Not everyone feels that non-monogamy is that firmly embedded in who they are, but for me, it's never felt like a choice. My opinion is that it's not necessarily something a person should try to "overcome" for the sake of someone else. But that's only my perspective, having spent years trying to do just that.
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  #29  
Old 07-29-2010, 02:07 PM
EugenePoet EugenePoet is offline
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Jbird, I haven't been on the thread from the beginning so forgive me if I repeat some stuff due to skimming.

You write "Is it possible that I, too, am polyamorous...?"

Yes, it's possible, and you will figure it out if you pay attention to yourself.

1. When you are in a relationship have you ever met another woman and really been fascinated by her -- herself, her personality, her quirks and intellect and emotions, and not just her body? In other words, have you wanted multiple relationships and not just multiple sex partners?

2. Imagine that your girlfriend -- who's been in abusive, crappy relationships in the past -- tells you that she met a gentle, considerate man who makes her feel happy and whole...and she wants to date him but be with you as a full-time partner as well. Do you think your immediate reaction would be jealousy and anger, or would you feel kind of happy that she met someone who helps her feel good about herself?

(I'm not proposing a litmus test for polyness, just tossing out a couple of imagination exercises which may shed light on your feelings about poly.)

My own response to question #2 is a poly response. For question #1 I'm not so sure. So: it's quite possible that you could be monogamous in some ways but poly or poly-friendly in other ways.

And therefore you could, theoretically, live happily with someone who is actively poly while not being poly yourself. Obviously: MonoVCPHG lives that way.

But you gotta know yourself, know your girlfriend, and talk, talk, talk. Poly is not sleeping around, though there are degrees: some poly relationships are more casual; some are so deeply committed they are de facto multiple marriages.

One further question you might ask yourself: why has your GF been with abusive and crappy men? What drew her toward them, and is that still a factor in her personality? If you do have an open relationship, do you think she might be drawn once again into a destructive relationship? What would that do to the relationship she has with you?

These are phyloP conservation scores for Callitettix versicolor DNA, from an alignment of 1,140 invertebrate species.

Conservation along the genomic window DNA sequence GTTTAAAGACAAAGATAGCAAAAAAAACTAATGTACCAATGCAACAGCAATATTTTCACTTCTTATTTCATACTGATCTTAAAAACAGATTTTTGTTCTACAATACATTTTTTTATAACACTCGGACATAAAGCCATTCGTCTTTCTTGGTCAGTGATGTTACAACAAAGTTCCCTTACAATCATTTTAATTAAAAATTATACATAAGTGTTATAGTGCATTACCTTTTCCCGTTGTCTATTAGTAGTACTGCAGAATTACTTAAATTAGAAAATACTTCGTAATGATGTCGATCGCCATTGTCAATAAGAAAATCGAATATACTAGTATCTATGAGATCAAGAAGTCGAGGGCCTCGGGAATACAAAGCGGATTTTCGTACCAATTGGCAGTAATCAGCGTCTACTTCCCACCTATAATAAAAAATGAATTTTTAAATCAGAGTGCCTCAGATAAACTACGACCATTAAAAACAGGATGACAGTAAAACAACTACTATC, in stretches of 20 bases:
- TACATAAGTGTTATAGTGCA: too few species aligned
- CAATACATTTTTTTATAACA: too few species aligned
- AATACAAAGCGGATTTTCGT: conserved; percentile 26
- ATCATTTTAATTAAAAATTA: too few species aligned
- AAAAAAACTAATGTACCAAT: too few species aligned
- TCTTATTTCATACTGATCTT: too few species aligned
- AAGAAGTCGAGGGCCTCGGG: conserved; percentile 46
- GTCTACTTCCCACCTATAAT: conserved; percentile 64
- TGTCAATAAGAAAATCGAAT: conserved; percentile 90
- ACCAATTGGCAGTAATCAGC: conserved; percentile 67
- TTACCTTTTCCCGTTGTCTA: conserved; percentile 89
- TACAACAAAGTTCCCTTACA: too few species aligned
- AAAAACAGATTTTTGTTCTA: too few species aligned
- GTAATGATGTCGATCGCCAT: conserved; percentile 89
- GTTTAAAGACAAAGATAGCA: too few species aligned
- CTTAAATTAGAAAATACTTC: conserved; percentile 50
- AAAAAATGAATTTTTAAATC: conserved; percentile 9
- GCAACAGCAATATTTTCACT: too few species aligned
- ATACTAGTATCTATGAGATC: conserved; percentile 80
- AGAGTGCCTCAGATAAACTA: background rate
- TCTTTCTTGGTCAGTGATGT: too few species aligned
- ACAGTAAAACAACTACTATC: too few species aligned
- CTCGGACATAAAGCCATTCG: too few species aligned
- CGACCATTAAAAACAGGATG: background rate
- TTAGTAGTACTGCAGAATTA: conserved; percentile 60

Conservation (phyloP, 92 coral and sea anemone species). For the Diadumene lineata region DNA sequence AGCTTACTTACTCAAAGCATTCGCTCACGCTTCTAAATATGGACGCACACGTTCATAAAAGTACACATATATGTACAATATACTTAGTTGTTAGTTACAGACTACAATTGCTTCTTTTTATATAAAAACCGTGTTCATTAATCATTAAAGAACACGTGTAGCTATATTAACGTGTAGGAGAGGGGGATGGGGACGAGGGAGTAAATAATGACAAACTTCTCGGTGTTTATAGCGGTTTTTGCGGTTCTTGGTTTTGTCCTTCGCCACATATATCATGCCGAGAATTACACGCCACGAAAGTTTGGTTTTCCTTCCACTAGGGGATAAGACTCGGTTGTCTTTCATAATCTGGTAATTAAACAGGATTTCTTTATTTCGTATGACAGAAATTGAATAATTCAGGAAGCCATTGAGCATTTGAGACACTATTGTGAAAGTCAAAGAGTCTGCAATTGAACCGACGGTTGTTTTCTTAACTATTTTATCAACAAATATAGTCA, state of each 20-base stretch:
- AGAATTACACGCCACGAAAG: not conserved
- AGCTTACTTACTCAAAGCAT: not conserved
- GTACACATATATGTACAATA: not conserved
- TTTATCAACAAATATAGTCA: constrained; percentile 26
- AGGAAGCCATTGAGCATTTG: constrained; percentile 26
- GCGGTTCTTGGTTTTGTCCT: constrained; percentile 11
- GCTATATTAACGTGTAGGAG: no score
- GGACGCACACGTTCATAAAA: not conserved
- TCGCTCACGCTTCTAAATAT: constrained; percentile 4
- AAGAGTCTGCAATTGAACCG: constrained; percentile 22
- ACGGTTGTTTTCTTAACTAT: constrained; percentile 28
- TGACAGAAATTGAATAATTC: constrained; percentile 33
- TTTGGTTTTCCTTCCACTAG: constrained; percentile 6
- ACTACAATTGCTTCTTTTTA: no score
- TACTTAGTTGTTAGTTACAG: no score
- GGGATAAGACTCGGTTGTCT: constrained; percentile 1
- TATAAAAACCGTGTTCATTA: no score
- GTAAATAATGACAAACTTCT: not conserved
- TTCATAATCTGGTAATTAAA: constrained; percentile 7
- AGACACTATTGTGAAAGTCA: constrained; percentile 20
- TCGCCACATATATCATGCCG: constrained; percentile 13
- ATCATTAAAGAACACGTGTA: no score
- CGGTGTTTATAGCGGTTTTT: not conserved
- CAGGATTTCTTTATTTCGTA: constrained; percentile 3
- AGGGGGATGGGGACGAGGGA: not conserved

Be attentive, be careful; and always remember that we on the forum don't really know either you or your girlfriend...you're the guy on the ground and in the situation. Anything I've written could be completely wrong for you. Good luck!
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  #30  
Old 07-29-2010, 03:47 PM
AutumnalTone AutumnalTone is offline
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Quote:
Originally Posted by jbird View Post
Am I wrong or is there a bit of a judgement being made that polyamorism is morally superior to other forms of non-monogamy? What does this re-defining do to the discussion about the innateness (versus choosing) of the condition? Is polyamorism more innate - or more legitimate as an identity - then "fucking around?"
No judgement of superiority, just an expectation of accuracy. Some non-monogamous folks who do something other than poly claim to be poly because they think it sounds better than what they do. There are swingers who use the term "poly" in an attempt to find sex partners who aren't interested in swinging. There are people who just want open relationships who hide behind the polyamory label when they have no interest in serious romantic attachments. It's all about accuracy in description.

Just so ya know, my wife and I are poly AND we have an open relationship. We're free to have relationships and casual sex, so I'm certainly not bashing fucking around. I just expect accuracy in descriptions.
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When speaking of various forms of non-monogamy...it ain't poly if you're just fucking around.

While polyamory, open relationships, and swinging are all distinctly different approaches to non-monogamy, they are not mutually exlusive. Folks can, and some do, engage in more than one of them at a time--and it's all good.